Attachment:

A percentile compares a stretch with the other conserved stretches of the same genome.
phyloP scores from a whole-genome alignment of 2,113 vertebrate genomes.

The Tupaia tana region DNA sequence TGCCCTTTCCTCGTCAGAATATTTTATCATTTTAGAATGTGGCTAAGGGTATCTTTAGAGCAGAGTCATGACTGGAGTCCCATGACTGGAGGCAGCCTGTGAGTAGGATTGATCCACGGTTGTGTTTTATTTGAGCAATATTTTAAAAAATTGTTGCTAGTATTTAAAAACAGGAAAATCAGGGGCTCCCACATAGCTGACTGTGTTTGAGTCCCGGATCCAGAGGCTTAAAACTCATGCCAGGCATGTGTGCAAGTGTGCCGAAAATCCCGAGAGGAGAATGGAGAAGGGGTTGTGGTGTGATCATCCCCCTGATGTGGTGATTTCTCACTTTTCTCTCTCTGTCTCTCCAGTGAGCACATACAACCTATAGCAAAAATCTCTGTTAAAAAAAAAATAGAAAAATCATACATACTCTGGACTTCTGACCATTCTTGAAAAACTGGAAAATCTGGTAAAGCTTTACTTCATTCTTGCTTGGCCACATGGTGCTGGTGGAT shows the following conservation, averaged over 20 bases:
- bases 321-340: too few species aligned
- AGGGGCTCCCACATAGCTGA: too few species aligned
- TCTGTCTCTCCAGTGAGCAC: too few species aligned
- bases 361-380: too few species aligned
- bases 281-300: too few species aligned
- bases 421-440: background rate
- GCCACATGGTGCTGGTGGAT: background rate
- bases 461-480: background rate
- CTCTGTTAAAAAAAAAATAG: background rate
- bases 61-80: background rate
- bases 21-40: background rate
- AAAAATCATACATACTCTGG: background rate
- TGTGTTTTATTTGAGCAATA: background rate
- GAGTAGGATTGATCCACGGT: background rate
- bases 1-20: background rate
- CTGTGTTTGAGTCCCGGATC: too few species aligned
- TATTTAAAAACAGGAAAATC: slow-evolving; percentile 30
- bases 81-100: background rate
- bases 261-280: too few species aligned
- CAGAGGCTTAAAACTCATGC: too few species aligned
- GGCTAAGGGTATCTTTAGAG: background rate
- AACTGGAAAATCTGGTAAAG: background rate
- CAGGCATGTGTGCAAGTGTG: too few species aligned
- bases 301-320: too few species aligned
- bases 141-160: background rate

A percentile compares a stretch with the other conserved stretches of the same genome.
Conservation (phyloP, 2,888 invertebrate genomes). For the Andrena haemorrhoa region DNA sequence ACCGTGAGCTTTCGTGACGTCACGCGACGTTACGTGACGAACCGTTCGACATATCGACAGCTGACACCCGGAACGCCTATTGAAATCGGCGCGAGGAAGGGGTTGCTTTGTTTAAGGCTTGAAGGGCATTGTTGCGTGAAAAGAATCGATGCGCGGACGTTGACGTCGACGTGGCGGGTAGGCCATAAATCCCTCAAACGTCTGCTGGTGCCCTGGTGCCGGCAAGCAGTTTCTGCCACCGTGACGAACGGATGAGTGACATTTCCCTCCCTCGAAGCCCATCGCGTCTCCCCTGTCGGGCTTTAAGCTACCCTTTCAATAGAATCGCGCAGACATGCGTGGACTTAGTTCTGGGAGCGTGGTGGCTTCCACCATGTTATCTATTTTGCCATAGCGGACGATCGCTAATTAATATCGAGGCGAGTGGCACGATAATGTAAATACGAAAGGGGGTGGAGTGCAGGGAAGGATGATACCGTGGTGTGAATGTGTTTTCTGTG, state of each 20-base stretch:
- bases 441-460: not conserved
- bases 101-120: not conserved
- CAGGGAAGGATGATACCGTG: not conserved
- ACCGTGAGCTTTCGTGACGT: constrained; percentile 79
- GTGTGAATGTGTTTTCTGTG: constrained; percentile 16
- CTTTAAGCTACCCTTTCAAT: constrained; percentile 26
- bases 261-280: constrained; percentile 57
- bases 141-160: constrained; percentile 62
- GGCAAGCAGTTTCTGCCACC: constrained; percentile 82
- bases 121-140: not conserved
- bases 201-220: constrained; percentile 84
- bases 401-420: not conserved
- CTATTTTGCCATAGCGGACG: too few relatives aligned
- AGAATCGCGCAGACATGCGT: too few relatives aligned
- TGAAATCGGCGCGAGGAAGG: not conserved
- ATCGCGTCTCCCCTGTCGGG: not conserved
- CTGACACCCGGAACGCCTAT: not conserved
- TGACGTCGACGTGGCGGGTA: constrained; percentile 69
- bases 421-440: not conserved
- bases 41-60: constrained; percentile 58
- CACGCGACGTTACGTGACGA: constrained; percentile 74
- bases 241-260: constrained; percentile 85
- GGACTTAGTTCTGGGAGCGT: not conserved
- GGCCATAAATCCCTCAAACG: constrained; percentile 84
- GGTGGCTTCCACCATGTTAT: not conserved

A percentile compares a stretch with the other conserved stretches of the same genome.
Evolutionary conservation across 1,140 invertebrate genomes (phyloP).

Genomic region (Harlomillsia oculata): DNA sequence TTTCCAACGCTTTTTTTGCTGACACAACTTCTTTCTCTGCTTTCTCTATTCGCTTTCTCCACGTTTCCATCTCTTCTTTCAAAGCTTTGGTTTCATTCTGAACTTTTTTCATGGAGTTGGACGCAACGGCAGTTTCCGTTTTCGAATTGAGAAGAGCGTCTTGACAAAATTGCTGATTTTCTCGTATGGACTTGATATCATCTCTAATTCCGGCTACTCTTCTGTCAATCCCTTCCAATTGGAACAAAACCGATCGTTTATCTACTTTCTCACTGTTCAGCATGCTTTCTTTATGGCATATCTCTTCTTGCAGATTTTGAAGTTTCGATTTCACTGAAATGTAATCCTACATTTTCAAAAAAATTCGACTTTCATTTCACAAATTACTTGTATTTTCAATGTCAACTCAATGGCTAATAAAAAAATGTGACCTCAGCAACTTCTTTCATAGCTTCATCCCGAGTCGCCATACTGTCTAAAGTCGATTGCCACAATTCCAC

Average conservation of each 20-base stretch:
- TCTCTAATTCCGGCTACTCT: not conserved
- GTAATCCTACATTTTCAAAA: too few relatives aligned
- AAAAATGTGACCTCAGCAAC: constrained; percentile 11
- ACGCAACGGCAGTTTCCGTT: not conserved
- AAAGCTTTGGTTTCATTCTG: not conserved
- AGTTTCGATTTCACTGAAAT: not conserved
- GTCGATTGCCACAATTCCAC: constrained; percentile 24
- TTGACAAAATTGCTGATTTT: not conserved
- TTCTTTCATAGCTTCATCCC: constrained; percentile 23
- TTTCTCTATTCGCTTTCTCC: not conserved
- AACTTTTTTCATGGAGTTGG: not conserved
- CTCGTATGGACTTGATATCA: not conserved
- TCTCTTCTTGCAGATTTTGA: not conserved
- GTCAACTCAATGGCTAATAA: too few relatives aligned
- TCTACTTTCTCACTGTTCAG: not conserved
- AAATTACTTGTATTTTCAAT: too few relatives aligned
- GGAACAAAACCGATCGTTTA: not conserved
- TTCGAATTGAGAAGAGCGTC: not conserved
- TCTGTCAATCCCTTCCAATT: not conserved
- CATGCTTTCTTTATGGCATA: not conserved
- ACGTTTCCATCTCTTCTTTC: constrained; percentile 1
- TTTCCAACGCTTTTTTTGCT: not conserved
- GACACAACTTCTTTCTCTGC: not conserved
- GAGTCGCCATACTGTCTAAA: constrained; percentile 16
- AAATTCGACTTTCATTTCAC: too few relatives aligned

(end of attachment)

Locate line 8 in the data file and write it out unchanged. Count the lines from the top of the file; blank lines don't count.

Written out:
- bases 281-300: too few species aligned